We go to farmers’ markets. I pay a little extra for Amish wood furniture. We didn’t go to Mexico, but Costa Rica. It’s like Mexico 25 years ago. I know it’s not totally real, but I prefer reality, sorry, unscripted television. We live in a golden age of documentaries; I love it!
You have undoubtedly heard these lines from a friend or family member. Maybe you have uttered them. The modern American is on a never-ending quest for authenticity, for what is real. This authenticity might be a manufactured authenticity that a magazine or academic has told them is authentic, or it might be simply assigning the value of poor or uncomfortable as authentic. This yearning for authenticity is a reaction to the American public drowning in mediated experiences, while rarely enjoying actual experiences.
Examples of this silly confusion can be heard when individuals dislike the idea of friends setting them up for a date, but gladly swipe left and right via a giant database that attempts to set them up with partners. Formerly an amazing authentic experience, going to Machu Picchu has lost authenticity points because now there is a train to make traveling to the ruins easier. A smooth train ride is not the same experience as roughing it hiking the mountains of Peru. Americans crave true experience because everything seems a commercialized set-up for maximum profit.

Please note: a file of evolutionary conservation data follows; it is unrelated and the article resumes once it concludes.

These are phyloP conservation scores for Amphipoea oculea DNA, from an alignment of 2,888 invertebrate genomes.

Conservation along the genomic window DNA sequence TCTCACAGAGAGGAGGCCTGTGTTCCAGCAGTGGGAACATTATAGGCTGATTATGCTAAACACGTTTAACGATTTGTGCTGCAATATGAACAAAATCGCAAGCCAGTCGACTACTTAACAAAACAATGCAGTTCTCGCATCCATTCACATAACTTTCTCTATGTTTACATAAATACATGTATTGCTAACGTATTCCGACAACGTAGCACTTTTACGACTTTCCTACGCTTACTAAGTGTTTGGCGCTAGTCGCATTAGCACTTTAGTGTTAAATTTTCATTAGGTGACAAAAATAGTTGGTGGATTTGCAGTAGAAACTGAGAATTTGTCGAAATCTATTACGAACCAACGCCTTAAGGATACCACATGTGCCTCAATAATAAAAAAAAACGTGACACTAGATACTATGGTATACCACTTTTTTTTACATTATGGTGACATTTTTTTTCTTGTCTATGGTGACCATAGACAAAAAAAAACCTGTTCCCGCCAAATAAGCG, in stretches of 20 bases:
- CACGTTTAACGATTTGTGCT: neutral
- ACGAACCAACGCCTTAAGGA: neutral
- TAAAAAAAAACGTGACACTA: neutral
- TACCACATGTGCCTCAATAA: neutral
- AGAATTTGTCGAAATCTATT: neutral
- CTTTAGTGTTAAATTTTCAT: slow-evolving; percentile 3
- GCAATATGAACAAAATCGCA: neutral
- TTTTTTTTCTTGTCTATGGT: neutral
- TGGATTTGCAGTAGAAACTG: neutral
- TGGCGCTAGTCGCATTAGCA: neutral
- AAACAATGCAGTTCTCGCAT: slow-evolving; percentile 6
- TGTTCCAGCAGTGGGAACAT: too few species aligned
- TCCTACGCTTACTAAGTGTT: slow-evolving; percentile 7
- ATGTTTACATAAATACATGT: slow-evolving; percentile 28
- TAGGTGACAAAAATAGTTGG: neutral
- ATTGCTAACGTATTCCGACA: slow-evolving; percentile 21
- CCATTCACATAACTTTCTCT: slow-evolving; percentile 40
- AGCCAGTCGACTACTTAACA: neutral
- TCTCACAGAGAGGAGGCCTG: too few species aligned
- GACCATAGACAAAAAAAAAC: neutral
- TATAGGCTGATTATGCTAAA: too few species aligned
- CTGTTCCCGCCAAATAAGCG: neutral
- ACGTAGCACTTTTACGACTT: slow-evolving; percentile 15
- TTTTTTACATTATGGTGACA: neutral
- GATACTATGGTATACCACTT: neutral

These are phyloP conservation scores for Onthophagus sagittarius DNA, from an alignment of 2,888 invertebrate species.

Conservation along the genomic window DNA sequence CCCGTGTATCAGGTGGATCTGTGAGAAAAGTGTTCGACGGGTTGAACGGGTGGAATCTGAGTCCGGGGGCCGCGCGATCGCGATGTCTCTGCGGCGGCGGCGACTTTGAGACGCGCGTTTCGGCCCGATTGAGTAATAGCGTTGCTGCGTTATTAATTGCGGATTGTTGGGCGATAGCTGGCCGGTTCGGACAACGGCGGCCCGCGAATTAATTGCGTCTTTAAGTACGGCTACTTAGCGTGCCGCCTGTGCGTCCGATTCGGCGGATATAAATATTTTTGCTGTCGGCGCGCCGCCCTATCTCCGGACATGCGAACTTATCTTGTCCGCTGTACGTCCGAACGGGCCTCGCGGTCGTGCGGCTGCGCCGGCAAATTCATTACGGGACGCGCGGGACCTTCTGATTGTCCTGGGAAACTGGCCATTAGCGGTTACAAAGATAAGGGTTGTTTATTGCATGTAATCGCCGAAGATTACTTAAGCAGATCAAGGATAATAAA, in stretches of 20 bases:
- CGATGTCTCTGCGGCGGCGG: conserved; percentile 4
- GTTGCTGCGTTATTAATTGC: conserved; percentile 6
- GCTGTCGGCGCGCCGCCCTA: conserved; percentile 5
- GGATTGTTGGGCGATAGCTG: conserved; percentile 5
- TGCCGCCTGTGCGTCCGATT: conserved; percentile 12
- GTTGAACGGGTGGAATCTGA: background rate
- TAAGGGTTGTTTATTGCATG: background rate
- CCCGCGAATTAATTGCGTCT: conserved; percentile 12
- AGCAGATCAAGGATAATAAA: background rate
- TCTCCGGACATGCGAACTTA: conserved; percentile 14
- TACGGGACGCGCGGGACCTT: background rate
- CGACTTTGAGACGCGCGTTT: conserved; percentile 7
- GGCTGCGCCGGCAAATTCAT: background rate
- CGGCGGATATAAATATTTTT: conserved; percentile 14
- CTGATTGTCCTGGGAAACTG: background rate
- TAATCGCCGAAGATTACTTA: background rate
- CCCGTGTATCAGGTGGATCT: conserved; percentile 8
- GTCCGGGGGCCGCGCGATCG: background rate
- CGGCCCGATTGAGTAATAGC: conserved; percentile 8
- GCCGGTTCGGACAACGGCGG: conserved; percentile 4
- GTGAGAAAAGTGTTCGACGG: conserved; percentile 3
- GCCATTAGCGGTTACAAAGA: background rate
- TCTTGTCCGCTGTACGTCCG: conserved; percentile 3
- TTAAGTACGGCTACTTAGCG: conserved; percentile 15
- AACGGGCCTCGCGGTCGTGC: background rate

Americans have become separated from learning via experience, and have a political elite continuously telling them not to believe their own eyes and ears, and to instead trust politically-approved and funded research. The experts in the papers, schools, or on television will explain everything. The relentless chipping away at self-confidence in one’s intuition leads people to a place where fewer and fewer people trust their personal observations, unless there is an external confirmation by a credentialed scientific or academic source. Americans increasingly are separated from any natural setting and are atomized in nearly every way.
American society has been structured so that natural experience is minimized and in its place are mediated experiences that an expert or team of experts have crafted, edited, framed, and even written for the individual. The mixing of true experience versus mediated experience is discussed in detail in Jerry Mander’s book Four Arguments For The Elimination Of Television from the 1970s. This does not stop with television, but has morphed with the growth of the Internet. Television still reaches so many and has such power due to its physical effects.